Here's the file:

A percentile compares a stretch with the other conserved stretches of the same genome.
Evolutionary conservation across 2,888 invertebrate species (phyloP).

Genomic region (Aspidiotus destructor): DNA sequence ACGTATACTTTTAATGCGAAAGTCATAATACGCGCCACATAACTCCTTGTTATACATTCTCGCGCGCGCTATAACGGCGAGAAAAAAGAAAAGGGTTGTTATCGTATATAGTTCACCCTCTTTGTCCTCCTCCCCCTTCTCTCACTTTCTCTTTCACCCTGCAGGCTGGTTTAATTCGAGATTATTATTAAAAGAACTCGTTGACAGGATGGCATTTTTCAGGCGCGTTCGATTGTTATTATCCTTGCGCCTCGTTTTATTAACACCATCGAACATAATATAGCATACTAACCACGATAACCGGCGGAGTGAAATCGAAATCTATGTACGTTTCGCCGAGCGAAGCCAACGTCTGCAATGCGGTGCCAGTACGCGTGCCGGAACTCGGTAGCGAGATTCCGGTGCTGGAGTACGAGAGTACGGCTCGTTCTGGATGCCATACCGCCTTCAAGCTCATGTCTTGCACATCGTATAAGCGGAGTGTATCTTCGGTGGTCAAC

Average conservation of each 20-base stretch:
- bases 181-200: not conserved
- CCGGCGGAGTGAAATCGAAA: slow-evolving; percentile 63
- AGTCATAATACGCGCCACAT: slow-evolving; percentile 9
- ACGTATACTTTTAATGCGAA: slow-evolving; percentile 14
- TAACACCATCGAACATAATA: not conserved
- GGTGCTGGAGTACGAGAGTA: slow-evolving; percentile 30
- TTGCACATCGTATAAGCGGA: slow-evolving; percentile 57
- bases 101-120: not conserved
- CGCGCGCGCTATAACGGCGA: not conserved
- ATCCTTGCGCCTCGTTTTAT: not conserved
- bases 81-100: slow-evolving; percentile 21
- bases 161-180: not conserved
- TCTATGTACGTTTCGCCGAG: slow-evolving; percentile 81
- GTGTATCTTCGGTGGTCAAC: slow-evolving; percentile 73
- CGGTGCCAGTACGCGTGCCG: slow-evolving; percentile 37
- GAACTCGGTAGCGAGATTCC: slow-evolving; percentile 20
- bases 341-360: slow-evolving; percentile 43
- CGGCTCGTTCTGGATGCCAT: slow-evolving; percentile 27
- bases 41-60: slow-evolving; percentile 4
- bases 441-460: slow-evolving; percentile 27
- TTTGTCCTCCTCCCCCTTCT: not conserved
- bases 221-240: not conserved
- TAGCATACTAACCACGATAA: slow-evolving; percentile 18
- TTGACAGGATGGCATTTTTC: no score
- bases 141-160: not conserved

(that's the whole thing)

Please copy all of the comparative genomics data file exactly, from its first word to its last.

A percentile compares a stretch with the other conserved stretches of the same genome.
Evolutionary conservation across 2,888 invertebrate species (phyloP).

Genomic region (Aspidiotus destructor): DNA sequence ACGTATACTTTTAATGCGAAAGTCATAATACGCGCCACATAACTCCTTGTTATACATTCTCGCGCGCGCTATAACGGCGAGAAAAAAGAAAAGGGTTGTTATCGTATATAGTTCACCCTCTTTGTCCTCCTCCCCCTTCTCTCACTTTCTCTTTCACCCTGCAGGCTGGTTTAATTCGAGATTATTATTAAAAGAACTCGTTGACAGGATGGCATTTTTCAGGCGCGTTCGATTGTTATTATCCTTGCGCCTCGTTTTATTAACACCATCGAACATAATATAGCATACTAACCACGATAACCGGCGGAGTGAAATCGAAATCTATGTACGTTTCGCCGAGCGAAGCCAACGTCTGCAATGCGGTGCCAGTACGCGTGCCGGAACTCGGTAGCGAGATTCCGGTGCTGGAGTACGAGAGTACGGCTCGTTCTGGATGCCATACCGCCTTCAAGCTCATGTCTTGCACATCGTATAAGCGGAGTGTATCTTCGGTGGTCAAC

Average conservation of each 20-base stretch:
- bases 181-200: not conserved
- CCGGCGGAGTGAAATCGAAA: slow-evolving; percentile 63
- AGTCATAATACGCGCCACAT: slow-evolving; percentile 9
- ACGTATACTTTTAATGCGAA: slow-evolving; percentile 14
- TAACACCATCGAACATAATA: not conserved
- GGTGCTGGAGTACGAGAGTA: slow-evolving; percentile 30
- TTGCACATCGTATAAGCGGA: slow-evolving; percentile 57
- bases 101-120: not conserved
- CGCGCGCGCTATAACGGCGA: not conserved
- ATCCTTGCGCCTCGTTTTAT: not conserved
- bases 81-100: slow-evolving; percentile 21
- bases 161-180: not conserved
- TCTATGTACGTTTCGCCGAG: slow-evolving; percentile 81
- GTGTATCTTCGGTGGTCAAC: slow-evolving; percentile 73
- CGGTGCCAGTACGCGTGCCG: slow-evolving; percentile 37
- GAACTCGGTAGCGAGATTCC: slow-evolving; percentile 20
- bases 341-360: slow-evolving; percentile 43
- CGGCTCGTTCTGGATGCCAT: slow-evolving; percentile 27
- bases 41-60: slow-evolving; percentile 4
- bases 441-460: slow-evolving; percentile 27
- TTTGTCCTCCTCCCCCTTCT: not conserved
- bases 221-240: not conserved
- TAGCATACTAACCACGATAA: slow-evolving; percentile 18
- TTGACAGGATGGCATTTTTC: no score
- bases 141-160: not conserved